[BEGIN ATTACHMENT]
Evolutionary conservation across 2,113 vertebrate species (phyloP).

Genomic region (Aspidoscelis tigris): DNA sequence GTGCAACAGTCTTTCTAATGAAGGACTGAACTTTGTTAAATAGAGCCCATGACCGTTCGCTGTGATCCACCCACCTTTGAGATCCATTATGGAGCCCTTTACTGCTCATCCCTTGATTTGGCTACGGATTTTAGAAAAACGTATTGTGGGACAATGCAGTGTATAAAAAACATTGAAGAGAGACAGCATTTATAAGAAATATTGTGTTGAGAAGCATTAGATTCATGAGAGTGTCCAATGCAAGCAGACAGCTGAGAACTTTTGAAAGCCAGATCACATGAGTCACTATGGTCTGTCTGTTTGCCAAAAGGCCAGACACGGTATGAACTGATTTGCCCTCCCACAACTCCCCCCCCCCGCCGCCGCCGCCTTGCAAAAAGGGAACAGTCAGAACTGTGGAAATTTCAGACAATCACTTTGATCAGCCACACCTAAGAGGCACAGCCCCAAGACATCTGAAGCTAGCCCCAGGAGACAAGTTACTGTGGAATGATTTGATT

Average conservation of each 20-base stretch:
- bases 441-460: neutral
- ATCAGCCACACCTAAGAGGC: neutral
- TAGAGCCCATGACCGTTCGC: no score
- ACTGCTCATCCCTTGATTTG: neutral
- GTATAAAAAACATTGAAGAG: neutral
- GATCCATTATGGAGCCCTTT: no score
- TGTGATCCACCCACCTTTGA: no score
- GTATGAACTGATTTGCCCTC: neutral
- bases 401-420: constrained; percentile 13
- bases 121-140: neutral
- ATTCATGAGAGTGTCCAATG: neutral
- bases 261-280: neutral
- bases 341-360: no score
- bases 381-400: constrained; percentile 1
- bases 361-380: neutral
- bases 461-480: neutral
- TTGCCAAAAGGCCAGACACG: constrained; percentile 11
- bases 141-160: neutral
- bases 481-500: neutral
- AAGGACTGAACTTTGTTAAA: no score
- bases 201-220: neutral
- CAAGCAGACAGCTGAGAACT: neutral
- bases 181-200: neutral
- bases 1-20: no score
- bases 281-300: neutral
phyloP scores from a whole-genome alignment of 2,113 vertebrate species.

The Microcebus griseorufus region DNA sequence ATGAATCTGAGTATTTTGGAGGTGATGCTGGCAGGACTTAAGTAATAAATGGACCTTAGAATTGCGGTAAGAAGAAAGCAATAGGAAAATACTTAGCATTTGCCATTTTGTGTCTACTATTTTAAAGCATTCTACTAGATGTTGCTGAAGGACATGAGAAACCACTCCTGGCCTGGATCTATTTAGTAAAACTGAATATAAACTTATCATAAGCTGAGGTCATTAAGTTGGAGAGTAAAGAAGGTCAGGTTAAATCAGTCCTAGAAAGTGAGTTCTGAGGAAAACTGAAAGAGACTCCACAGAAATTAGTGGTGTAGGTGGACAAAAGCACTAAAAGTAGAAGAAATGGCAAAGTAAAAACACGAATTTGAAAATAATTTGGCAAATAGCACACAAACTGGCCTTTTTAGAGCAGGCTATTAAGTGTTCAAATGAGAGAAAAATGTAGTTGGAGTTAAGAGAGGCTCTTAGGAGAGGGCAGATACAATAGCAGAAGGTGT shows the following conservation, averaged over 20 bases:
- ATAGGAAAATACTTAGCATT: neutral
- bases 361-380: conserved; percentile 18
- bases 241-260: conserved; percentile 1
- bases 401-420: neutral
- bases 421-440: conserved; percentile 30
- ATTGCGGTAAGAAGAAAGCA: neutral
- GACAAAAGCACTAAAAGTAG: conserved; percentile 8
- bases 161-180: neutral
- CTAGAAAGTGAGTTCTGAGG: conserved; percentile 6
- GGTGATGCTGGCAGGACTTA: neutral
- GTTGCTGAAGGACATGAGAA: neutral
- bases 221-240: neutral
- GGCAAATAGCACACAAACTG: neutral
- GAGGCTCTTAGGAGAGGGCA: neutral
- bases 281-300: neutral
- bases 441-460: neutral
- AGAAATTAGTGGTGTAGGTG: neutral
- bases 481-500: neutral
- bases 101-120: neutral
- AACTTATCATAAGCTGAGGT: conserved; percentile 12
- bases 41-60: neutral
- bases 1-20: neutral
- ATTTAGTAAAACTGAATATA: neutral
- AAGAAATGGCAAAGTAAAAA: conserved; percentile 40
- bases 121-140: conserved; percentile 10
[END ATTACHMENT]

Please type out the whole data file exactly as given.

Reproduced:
Evolutionary conservation across 2,113 vertebrate species (phyloP).

Genomic region (Aspidoscelis tigris): DNA sequence GTGCAACAGTCTTTCTAATGAAGGACTGAACTTTGTTAAATAGAGCCCATGACCGTTCGCTGTGATCCACCCACCTTTGAGATCCATTATGGAGCCCTTTACTGCTCATCCCTTGATTTGGCTACGGATTTTAGAAAAACGTATTGTGGGACAATGCAGTGTATAAAAAACATTGAAGAGAGACAGCATTTATAAGAAATATTGTGTTGAGAAGCATTAGATTCATGAGAGTGTCCAATGCAAGCAGACAGCTGAGAACTTTTGAAAGCCAGATCACATGAGTCACTATGGTCTGTCTGTTTGCCAAAAGGCCAGACACGGTATGAACTGATTTGCCCTCCCACAACTCCCCCCCCCCGCCGCCGCCGCCTTGCAAAAAGGGAACAGTCAGAACTGTGGAAATTTCAGACAATCACTTTGATCAGCCACACCTAAGAGGCACAGCCCCAAGACATCTGAAGCTAGCCCCAGGAGACAAGTTACTGTGGAATGATTTGATT

Average conservation of each 20-base stretch:
- bases 441-460: neutral
- ATCAGCCACACCTAAGAGGC: neutral
- TAGAGCCCATGACCGTTCGC: no score
- ACTGCTCATCCCTTGATTTG: neutral
- GTATAAAAAACATTGAAGAG: neutral
- GATCCATTATGGAGCCCTTT: no score
- TGTGATCCACCCACCTTTGA: no score
- GTATGAACTGATTTGCCCTC: neutral
- bases 401-420: constrained; percentile 13
- bases 121-140: neutral
- ATTCATGAGAGTGTCCAATG: neutral
- bases 261-280: neutral
- bases 341-360: no score
- bases 381-400: constrained; percentile 1
- bases 361-380: neutral
- bases 461-480: neutral
- TTGCCAAAAGGCCAGACACG: constrained; percentile 11
- bases 141-160: neutral
- bases 481-500: neutral
- AAGGACTGAACTTTGTTAAA: no score
- bases 201-220: neutral
- CAAGCAGACAGCTGAGAACT: neutral
- bases 181-200: neutral
- bases 1-20: no score
- bases 281-300: neutral
phyloP scores from a whole-genome alignment of 2,113 vertebrate species.

The Microcebus griseorufus region DNA sequence ATGAATCTGAGTATTTTGGAGGTGATGCTGGCAGGACTTAAGTAATAAATGGACCTTAGAATTGCGGTAAGAAGAAAGCAATAGGAAAATACTTAGCATTTGCCATTTTGTGTCTACTATTTTAAAGCATTCTACTAGATGTTGCTGAAGGACATGAGAAACCACTCCTGGCCTGGATCTATTTAGTAAAACTGAATATAAACTTATCATAAGCTGAGGTCATTAAGTTGGAGAGTAAAGAAGGTCAGGTTAAATCAGTCCTAGAAAGTGAGTTCTGAGGAAAACTGAAAGAGACTCCACAGAAATTAGTGGTGTAGGTGGACAAAAGCACTAAAAGTAGAAGAAATGGCAAAGTAAAAACACGAATTTGAAAATAATTTGGCAAATAGCACACAAACTGGCCTTTTTAGAGCAGGCTATTAAGTGTTCAAATGAGAGAAAAATGTAGTTGGAGTTAAGAGAGGCTCTTAGGAGAGGGCAGATACAATAGCAGAAGGTGT shows the following conservation, averaged over 20 bases:
- ATAGGAAAATACTTAGCATT: neutral
- bases 361-380: conserved; percentile 18
- bases 241-260: conserved; percentile 1
- bases 401-420: neutral
- bases 421-440: conserved; percentile 30
- ATTGCGGTAAGAAGAAAGCA: neutral
- GACAAAAGCACTAAAAGTAG: conserved; percentile 8
- bases 161-180: neutral
- CTAGAAAGTGAGTTCTGAGG: conserved; percentile 6
- GGTGATGCTGGCAGGACTTA: neutral
- GTTGCTGAAGGACATGAGAA: neutral
- bases 221-240: neutral
- GGCAAATAGCACACAAACTG: neutral
- GAGGCTCTTAGGAGAGGGCA: neutral
- bases 281-300: neutral
- bases 441-460: neutral
- AGAAATTAGTGGTGTAGGTG: neutral
- bases 481-500: neutral
- bases 101-120: neutral
- AACTTATCATAAGCTGAGGT: conserved; percentile 12
- bases 41-60: neutral
- bases 1-20: neutral
- ATTTAGTAAAACTGAATATA: neutral
- AAGAAATGGCAAAGTAAAAA: conserved; percentile 40
- bases 121-140: conserved; percentile 10